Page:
Business Growth: Complexity & Mixed Messages in Customer Service

Don Mick wrote of a recent automotive service experience…  one with which many might empathize.

In his post, he writes of being alternately blessed (with affirmations and appreciation of his status as a customer of the auto dealership) and cursed (with negative and diminishing encounters that communicate that–as a customer–he’s a bother and an inconvenience)–all within the same customer service transaction.  As a business leader, please consider the following observations:

  1. How challenging is it, for even energetic and well-intentioned leaders to get all of the parts of an organization (and the people working within the organization) on the same page/ engaging with customers in a consistent and synchronous fashion?
  2. How confusing and anxiety-provoking is this experience for the customer, a “whipsaw” effect? I hazard that the absence of consistent and clear communication regarding a customer’s status, is in fact an overall strong negative/ “dissatisfier”, with regard to how that customer feels about the dealership/ service provider;
  3. How little of this story is really about immediate “competence”. Most of Don’s story is really about empathy (or the lack thereof), the ripple effects of poor quality (first, in the product; then, in the service-event that attempted to fix the product), and the missing “end-to-end view” of the customer transaction and the “special” customer, by the dealership service team, and by a single dealership “owner.”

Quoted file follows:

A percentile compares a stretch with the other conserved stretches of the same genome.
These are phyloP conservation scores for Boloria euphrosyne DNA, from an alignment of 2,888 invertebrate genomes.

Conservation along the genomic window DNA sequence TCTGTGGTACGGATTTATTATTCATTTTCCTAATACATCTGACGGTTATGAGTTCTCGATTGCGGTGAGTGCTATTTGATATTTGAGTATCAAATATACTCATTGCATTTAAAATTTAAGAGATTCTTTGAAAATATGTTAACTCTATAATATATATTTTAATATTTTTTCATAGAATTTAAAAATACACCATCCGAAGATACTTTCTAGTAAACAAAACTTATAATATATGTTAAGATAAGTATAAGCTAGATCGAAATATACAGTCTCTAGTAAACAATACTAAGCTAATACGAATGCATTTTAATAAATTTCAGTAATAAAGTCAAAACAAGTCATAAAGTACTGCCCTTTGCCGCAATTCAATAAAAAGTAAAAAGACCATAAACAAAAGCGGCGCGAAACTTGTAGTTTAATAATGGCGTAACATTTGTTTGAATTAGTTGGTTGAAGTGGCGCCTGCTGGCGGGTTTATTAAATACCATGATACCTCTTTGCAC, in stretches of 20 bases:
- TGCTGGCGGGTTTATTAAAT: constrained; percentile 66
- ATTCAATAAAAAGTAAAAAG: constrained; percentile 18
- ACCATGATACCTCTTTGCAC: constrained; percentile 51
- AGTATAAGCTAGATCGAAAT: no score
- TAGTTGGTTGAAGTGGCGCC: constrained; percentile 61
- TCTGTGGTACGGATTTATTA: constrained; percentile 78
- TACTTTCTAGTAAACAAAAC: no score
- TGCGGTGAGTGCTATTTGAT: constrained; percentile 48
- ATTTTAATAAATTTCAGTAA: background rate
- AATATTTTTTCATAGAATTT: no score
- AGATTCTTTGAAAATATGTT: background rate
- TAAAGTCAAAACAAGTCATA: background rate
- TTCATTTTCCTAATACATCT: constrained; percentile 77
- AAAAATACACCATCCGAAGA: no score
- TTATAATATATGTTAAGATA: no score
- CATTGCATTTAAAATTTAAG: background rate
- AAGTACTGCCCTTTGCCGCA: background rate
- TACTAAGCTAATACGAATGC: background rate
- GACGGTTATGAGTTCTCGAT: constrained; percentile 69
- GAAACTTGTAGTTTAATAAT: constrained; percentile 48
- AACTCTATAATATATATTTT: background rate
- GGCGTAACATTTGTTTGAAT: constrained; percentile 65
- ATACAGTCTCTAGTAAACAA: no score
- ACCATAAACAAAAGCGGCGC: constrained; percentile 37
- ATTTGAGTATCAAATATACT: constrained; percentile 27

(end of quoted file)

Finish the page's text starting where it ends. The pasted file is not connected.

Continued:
Simply proclaiming customers as “special” and providing them with “bling” does not make them so.  Even if service providers proclaim it (but don’t act consistently with the proclamation) customers sure won’t believe it.

Only when an organization actually organizes its work with the customer (and the customer’s experience) at the center, as a top priority–and changes “business as usual”–will consistent messages, and unqualifiedly happy customers, emerge from the front doors.

As a business leader/ manager:  What is YOUR “teaching story” of a specific moment of customer engagement–and what did you observe/ learn from it, both about yourself as a customer–and/ or about the perspective of the service provider?